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Prolific Deal-Maker Aurora Cannabis Sees More Acquisitions: 'There's A Lot Of Opportunities Out There'

Prolific Deal-Maker Aurora Cannabis Sees More Acquisitions: 'There's A Lot Of Opportunities Out There'

By Etan Vlessing

Over the last two years, Canadian cannabis producer Aurora Cannabis (OTC: ACBFF) has become a $5-billion stock market darling thanks to a dizzying string of deals.

But Mark Lakmaaker, vice president of investor relations at Edmonton-based Aurora, told the Benzinga Cannabis Capital Conference in Toronto that the need to “accelerate” growth amid a fully legalizing Canadian marijuana market augurs the need for still more mergers and acquisitions.

"We're not done yet. There's a lot of opportunities out there," Lakmaaker told investors at Friday's conference.

A prolific deal-maker, Aurora nabbed rival licensed marijuana producer MedReleaf for $3.2 billion and Anandia Laboratories Inc. in an all-stock transaction valued at $115 million.

In all, around 20 companies have been acquired in the last two years by Aurora — including CanniMed Therapeutics, CanvasRX, Peloton Pharmaceutical, Pedanios, H2 Biopharma andUrban Cultivator, BC Northern Lights &mdash in a bid to create a vertically integrated cannabis company from production to sales and marketing.

Lakmaaker: Expect Industry Consolidation

Asked about lessons he's learned from Aurora's M&A activity, Lakmaaker said newly acquired companies must be quickly integrated into the overall corporate group to realize much-needed scale and profit margins.

"We're not like Pac-Man, gobbling up companies. We like to realize synergies," he said.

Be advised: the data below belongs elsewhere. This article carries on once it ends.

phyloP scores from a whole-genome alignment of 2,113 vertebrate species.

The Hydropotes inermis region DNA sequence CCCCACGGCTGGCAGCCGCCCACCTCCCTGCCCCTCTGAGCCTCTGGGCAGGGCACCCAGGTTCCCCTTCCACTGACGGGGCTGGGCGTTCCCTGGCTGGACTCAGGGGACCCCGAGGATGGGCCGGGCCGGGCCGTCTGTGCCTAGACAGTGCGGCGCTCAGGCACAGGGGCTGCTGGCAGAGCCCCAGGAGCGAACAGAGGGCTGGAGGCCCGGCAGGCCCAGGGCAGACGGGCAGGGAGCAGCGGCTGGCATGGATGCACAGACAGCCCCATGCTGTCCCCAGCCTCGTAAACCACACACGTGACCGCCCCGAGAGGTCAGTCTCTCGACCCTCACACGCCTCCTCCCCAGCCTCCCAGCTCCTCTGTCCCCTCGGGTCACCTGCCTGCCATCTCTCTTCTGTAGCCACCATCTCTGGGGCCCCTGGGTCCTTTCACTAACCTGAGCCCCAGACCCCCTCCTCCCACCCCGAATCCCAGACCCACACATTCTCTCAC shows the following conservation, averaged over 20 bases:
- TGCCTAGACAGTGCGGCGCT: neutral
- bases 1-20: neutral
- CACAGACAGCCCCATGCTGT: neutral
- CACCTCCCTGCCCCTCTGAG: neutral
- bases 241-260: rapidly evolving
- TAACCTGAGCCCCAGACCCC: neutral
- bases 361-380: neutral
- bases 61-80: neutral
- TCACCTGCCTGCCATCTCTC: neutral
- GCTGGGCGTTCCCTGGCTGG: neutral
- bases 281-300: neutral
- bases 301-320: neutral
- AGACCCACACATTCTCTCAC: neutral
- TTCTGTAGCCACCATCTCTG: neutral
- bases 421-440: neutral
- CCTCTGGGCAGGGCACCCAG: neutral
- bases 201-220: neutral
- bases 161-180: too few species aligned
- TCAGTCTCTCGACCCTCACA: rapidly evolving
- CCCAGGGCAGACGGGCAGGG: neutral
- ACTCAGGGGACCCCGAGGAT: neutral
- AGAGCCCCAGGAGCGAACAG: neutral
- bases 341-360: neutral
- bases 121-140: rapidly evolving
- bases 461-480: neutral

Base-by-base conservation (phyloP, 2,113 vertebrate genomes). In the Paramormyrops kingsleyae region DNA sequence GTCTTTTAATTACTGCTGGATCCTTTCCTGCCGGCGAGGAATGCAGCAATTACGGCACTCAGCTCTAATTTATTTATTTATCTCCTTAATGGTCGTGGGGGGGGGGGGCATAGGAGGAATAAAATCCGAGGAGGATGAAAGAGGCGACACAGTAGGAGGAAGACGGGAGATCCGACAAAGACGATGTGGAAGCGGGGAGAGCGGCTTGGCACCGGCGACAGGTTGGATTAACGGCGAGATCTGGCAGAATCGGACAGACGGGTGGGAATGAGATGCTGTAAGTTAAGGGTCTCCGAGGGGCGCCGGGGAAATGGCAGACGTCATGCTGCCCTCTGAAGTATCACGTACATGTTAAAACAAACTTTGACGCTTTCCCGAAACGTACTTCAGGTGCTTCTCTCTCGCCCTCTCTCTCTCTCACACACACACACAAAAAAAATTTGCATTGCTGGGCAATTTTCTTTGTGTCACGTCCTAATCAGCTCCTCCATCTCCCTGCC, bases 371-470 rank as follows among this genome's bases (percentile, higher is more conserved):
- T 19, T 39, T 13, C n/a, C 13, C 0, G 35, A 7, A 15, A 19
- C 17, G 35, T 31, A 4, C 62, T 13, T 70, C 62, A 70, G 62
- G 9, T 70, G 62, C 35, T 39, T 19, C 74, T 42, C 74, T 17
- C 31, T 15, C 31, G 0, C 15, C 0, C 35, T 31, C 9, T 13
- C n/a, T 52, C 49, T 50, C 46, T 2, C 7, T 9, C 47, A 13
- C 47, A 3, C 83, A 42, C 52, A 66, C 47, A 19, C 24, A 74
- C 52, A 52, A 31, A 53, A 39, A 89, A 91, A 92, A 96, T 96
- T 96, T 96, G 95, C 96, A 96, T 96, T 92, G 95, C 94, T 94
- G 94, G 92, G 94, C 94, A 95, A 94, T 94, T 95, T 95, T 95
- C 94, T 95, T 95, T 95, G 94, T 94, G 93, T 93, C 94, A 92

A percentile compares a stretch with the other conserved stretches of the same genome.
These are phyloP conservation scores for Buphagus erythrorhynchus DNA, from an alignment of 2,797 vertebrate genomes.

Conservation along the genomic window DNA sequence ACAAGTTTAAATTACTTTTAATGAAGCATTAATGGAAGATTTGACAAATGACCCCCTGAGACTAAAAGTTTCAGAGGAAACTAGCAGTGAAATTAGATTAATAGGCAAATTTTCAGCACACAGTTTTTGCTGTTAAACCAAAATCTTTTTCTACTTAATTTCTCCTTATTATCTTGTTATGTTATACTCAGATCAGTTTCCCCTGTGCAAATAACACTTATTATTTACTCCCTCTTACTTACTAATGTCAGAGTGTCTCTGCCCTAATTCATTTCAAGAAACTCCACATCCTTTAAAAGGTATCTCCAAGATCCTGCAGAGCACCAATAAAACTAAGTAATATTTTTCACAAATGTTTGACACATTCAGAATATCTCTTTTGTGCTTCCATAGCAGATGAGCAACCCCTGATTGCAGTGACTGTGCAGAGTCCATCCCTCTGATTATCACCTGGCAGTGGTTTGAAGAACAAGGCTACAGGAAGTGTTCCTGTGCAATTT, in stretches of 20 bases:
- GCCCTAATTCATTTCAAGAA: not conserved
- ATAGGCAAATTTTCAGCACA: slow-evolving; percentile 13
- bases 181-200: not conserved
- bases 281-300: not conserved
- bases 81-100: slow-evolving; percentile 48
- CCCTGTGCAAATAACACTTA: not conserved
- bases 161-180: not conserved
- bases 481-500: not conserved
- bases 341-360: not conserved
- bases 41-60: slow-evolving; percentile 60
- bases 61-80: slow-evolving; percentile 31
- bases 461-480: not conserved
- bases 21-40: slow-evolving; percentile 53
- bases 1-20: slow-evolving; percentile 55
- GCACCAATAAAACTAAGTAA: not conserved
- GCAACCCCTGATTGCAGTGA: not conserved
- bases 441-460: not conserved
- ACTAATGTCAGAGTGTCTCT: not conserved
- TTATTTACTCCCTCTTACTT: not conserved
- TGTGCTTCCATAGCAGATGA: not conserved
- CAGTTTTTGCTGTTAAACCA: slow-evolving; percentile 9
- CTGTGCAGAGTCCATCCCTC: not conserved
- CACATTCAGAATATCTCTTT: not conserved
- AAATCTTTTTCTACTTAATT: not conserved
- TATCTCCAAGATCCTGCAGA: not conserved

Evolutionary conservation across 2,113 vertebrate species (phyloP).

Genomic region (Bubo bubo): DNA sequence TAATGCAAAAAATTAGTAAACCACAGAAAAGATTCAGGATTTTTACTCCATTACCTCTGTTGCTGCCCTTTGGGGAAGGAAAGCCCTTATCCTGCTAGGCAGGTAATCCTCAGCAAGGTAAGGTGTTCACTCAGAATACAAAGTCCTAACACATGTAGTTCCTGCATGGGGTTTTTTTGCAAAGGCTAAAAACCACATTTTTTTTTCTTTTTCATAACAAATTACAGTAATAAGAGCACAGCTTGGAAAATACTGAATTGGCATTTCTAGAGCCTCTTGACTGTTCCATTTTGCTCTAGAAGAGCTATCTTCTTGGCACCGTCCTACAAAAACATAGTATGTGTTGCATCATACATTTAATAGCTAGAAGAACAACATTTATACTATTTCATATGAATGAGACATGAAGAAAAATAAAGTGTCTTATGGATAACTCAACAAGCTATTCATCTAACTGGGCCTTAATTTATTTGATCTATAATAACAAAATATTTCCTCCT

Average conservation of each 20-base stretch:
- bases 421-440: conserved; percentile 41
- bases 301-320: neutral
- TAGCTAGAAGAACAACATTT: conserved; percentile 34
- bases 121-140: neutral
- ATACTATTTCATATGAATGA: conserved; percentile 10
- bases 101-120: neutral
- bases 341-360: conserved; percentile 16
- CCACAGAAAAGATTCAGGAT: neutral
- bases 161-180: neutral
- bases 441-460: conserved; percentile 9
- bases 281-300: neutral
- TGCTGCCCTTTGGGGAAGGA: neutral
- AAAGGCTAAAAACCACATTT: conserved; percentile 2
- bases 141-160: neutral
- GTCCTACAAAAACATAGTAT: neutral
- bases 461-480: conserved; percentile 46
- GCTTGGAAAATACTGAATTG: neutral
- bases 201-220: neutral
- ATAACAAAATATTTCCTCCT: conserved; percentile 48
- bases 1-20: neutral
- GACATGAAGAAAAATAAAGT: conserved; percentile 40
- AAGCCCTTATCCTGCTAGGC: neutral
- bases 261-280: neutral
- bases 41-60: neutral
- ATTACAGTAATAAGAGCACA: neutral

Many of Aurora's rivals are diversifying, but not bringing different parts of their overall companies together to realize gains from scaling and connecting to new markets, the investor relations executive said.

"You have to ensure the different elements of your company, the different business units, talk to each other. We have a culture where people do that naturally," Lakmaaker said.

In his view, the Canadian market will see increased industry consolidation that leads to fewer, bigger players, while smaller craft producers struggle to stay in the game.

An Approaching Legalization Deadline

While many Canadian producers have secured licenses, they've been unable to follow Aurora and larger players in being asked to formally supply the country's varied provinces and markets as legalization in October draws near, Lakmaaker said.

"We're going to see a separation of the companies that are able to execute from the companies that will struggle to deliver the margins that they thought they'd deliver. So we'll see a shakeout as it becomes harder to raise capital."

Lakmaaker also talked up a fast-growing global medical use market, an area where his company has been pouring R&D dollars into health and wellness products.

"We're discovering more and more [medical] applications for cannabis, and that will only get bigger," he said, pointing to products increasingly used for pain management and other medical uses.

"The medical market, we believe, will be a significant multiple of the Canadian cannabis use market," Lakmaaker said.

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